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The Snubs and Mistakes on the All-Rookie and All-Defensive Teams

We’re giving out some newly created awards to acknowledge some of the wackier results from today’s votes

(Getty Images/Ringer illustration)
(Getty Images/Ringer illustration)

Remember when we hotly debated the MVP award two centuries ago? Well, awards day in the NBA is finally here, and the league teased its untimely awards show by releasing the All-Rookie and All-Defensive teams Monday.

With all of the talent in the league, snubs on all of these teams are unavoidable. Some of the best two-way players in the league, like Klay Thompson and Kevin Durant, can’t even crack the top two defensive squads, while this year, the rookie class that suffered from injuries and tepid seasons provided a more eclectic grouping on its first and second teams. Snubs aside, the results provided some surprising appearances and some voting abnormalities that were more hilarious than offensive.

In honor of the selections, we decided to dissect the teams and the votes by coming up with a few awards of our own.

Out-of-Nowhere Award: Willy Hernangomez on the Rookie First Team

Paolo Uggetti: Willy Hernangomez is as fun to watch as his name is fun to say, and he was one of the few bright spots during a Knicks season that was filled with darkness. But when I saw the second-round pick ahead of of high-profile rookies like Jamal Murray and Jaylen Brown, I was shocked. Yet Hernangomez averaged 8.2 points and 7.0 rebounds in 18.4 minutes a game, a far more robust and efficient stat line than Murray’s (9.9 points, 2.6 rebounds in 21.5 minutes), Brown’s (6.6 points, 2.8 rebounds in 17.2 minutes), and even Brandon Ingram’s (9.4 points, 4.0 rebounds in 28.8 minutes). He deserved this spot, even if it’s surprising given his late selection in last year’s draft. Get ready to go on the trading block, Willy. Your team president is apparently averse to youthful success.

Least Defendable All-Defense Vote: Isaiah Thomas

Haley O’Shaughnessy: In Round 2 of the playoffs, the Celtics defense looked best after Isaiah Thomas was hidden in the corner. It’s not luck, as the team likes to say, that this was the case. The season was filled with moments in which Thomas would manufacture points on the offensive end, only to give them up a shot clock later. Boston’s worst defensive rating (108.6) during the regular season was when IT was on the court; its best (99.7) came with him on the sideline. So imagine the surprise (it is luck?) when Thomas received an actual vote from an actual voter for an All-Defensive team.

Who cast it? My money’s on Devin Booker.

Most Likely to Be Used As Whiteboard Material: Draymond Green Getting 99 of 100 First-Team Votes

Uggetti: Draymond Green is the best defensive player in the league. He will likely win DPOY at the NBA Awards on Monday night after winning two NBA titles in three years. He could retire tomorrow and probably have a case for the Hall of Fame. But don’t tell him he’s not the underdog anymore. Green’s motivation needs motivation. He thrives off of conjuring situations where he is being slighted, even when, in reality, he’s being praised as a savant of the modern NBA offense, a trailblazer of positionless basketball.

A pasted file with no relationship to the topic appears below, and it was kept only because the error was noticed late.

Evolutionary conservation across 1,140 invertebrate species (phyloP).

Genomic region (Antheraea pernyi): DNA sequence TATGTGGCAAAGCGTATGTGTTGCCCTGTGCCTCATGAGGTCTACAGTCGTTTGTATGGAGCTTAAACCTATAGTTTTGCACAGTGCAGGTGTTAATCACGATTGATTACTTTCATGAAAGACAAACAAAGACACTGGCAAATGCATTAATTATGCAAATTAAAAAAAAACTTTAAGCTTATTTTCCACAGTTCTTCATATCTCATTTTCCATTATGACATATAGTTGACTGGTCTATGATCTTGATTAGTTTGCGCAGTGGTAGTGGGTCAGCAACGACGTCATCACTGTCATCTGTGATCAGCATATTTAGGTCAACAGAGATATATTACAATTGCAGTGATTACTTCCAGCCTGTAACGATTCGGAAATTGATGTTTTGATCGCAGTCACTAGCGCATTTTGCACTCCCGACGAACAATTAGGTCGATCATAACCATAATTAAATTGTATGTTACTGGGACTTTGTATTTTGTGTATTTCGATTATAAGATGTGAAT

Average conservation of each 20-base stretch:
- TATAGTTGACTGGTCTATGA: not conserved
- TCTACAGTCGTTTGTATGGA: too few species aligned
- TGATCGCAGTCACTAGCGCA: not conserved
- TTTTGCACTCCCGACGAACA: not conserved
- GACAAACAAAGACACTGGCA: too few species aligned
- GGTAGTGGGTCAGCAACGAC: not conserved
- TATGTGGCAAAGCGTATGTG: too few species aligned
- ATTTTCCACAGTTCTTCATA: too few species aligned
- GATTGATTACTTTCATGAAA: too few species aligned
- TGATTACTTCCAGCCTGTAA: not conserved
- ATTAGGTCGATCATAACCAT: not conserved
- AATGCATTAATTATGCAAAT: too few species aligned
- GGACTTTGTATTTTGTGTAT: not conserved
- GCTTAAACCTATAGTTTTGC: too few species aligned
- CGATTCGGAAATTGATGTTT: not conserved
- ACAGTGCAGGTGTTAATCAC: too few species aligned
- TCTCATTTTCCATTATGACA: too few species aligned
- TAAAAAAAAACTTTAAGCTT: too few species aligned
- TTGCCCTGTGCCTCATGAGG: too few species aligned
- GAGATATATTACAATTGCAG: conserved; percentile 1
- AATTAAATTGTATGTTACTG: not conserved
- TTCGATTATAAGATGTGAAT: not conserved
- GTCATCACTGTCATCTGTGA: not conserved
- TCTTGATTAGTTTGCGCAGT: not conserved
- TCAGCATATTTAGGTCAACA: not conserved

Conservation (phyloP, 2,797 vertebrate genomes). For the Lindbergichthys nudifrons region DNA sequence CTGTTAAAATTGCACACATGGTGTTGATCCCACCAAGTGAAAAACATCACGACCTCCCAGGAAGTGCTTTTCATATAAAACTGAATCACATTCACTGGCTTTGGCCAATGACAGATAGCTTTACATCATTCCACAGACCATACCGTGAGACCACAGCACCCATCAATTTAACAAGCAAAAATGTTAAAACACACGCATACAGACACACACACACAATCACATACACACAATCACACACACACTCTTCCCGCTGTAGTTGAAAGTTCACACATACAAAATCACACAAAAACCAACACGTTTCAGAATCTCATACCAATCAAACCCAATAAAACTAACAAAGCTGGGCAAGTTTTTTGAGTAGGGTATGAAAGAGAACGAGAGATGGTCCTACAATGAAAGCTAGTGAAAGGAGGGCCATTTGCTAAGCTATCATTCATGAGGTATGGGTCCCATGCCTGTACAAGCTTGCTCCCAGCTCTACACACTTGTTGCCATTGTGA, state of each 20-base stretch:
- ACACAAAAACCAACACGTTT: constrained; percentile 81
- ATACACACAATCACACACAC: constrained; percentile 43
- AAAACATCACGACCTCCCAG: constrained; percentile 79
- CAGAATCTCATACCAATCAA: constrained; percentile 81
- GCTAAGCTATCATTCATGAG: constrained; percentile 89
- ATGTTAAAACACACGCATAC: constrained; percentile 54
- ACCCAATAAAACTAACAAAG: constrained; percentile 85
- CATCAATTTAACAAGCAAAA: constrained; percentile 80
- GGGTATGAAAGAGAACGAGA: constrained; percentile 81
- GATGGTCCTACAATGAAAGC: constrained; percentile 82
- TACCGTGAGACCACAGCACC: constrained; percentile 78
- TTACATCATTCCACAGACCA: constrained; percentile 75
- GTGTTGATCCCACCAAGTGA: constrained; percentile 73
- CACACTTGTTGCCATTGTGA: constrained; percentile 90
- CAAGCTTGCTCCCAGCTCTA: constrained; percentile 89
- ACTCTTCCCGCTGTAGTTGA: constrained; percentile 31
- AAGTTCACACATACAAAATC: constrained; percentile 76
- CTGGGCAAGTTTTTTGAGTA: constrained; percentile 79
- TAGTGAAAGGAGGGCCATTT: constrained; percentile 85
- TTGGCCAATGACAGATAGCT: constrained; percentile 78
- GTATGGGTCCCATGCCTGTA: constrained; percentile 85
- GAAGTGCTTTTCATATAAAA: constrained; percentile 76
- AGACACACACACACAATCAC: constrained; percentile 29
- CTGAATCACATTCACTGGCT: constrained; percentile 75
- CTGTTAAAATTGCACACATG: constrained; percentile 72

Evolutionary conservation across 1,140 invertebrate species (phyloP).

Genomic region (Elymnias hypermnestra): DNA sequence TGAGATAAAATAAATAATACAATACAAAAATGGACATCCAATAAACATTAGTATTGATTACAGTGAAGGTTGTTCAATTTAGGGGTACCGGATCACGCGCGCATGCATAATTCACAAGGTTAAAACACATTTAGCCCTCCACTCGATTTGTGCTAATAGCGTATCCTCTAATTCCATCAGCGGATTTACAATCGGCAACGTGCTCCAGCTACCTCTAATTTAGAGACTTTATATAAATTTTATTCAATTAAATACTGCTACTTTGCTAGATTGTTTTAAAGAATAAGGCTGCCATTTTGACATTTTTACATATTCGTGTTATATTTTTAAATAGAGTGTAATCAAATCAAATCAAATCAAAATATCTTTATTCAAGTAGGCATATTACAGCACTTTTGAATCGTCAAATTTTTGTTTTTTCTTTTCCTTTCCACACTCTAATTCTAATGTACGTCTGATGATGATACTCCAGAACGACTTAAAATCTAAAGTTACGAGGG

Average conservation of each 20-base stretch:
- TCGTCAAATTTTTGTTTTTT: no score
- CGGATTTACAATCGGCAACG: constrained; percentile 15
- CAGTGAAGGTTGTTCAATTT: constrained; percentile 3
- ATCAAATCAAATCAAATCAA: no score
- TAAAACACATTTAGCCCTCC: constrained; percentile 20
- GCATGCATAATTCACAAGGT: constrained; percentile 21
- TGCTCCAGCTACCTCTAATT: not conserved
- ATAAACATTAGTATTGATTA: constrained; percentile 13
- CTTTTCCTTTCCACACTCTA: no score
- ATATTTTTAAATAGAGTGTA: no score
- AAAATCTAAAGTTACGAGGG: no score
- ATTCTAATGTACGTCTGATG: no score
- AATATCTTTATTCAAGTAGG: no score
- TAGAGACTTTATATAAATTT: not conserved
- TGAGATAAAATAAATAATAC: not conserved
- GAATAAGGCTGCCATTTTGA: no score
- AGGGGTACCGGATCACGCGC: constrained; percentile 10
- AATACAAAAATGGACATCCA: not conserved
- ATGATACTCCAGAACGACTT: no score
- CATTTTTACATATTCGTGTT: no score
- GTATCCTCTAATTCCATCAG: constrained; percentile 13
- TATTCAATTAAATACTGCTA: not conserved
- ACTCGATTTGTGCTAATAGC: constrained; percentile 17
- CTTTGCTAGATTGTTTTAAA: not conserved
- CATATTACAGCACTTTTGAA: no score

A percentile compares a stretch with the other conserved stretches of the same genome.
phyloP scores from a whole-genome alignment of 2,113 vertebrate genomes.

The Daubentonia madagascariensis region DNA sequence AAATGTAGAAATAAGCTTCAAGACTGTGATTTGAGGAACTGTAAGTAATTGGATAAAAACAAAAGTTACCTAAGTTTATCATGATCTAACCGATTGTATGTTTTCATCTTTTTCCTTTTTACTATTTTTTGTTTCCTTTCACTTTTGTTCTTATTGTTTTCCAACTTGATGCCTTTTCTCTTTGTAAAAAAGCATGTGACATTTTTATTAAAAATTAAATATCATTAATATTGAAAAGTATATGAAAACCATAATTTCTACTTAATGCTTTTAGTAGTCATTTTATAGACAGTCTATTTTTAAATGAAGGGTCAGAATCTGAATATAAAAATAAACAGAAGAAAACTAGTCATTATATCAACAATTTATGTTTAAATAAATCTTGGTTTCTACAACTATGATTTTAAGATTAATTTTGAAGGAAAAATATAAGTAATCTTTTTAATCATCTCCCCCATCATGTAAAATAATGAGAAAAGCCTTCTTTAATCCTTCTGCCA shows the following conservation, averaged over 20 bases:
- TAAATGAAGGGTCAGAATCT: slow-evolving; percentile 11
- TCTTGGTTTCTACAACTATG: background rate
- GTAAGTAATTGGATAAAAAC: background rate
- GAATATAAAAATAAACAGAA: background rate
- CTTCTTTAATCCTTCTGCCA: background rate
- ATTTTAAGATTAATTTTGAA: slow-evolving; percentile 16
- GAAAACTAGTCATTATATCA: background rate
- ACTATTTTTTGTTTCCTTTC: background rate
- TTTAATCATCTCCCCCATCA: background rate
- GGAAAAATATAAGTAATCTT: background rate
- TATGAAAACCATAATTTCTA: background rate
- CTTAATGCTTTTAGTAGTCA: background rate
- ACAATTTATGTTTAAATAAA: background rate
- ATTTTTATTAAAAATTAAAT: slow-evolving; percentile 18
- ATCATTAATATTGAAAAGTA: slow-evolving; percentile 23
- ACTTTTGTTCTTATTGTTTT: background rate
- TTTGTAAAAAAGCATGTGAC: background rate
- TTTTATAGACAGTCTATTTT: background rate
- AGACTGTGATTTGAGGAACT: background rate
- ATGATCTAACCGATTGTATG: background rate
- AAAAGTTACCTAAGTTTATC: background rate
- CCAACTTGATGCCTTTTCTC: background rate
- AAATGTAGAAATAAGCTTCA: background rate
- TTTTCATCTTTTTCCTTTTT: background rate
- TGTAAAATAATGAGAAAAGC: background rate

Green almost needs hatred and disdain to succeed, and even as an unquestionable great player and winner, he’s always going to be looking for shreds of stimulation. Draymond should have been unanimously voted onto the team, but this "snub" is largely meaningless in the grand scheme of things. Just wait until someone tells him and #99Votes becomes a hashtag with which Green punctuates all of his tweets.

Thank you, anonymous NBA voter, you just handed Green and the Warriors another title.

Award for Doing the Most With the Least Time: Yogi Ferrell

O’Shaughnessy: This could go to Joel Embiid, should he win Rookie of the Year during a season when he played in just 31 games. (But Embiid has kept rookie status over a stretch of three seasons, so maybe he isn’t particularly well suited for this award). For now, Mavericks guard Yogi Ferrell did the most with the least time. After going undrafted, Yogi played just 10 games for Brooklyn before the Nets (see: the Nets) waived him. Half a season passed before Dallas, on January 28, offered the former Indiana guard a 10-day contract.

By the time that deal expired, the Mavs had gone 4–1, Yogi had tied a franchise record, and the Mavs had offered him a two-year extension immediately in lieu of the usual second 10-day contract. One-hundred-thirty-nine days later, with 36 fewer games than the standard eligible rookie, Yogi was voted to the All-Rookie second team, receiving seven first-team votes and 49 second-team votes. (This comes two days after the Mavericks picked up his $1.3 million option for next season. Not a bad week.)

Most Valuable Cap Hit: Rudy Gobert

Uggetti: As Utah holds its collective breath as Gordon Hayward enters free agency, its prized center just got a little pricier. Due to the new CBA, Rudy Gobert’s recent inclusion on the All-Defense first team comes with a cap hit increase of $500,000 for the Jazz.

In a world of millions and billions, 500K may seem like the type of pocket change that Steve Ballmer would discard with ease. But in a world where a couple of thousand dollars may push a team into the luxury tax, this development could turn out to be a significant one for Utah, which, cap holds included, is over the cap as of this moment. But hey, congrats to Rudy. Maybe Hayward will see that playing with one of the best defenders in the league could be a reason to stay in Utah.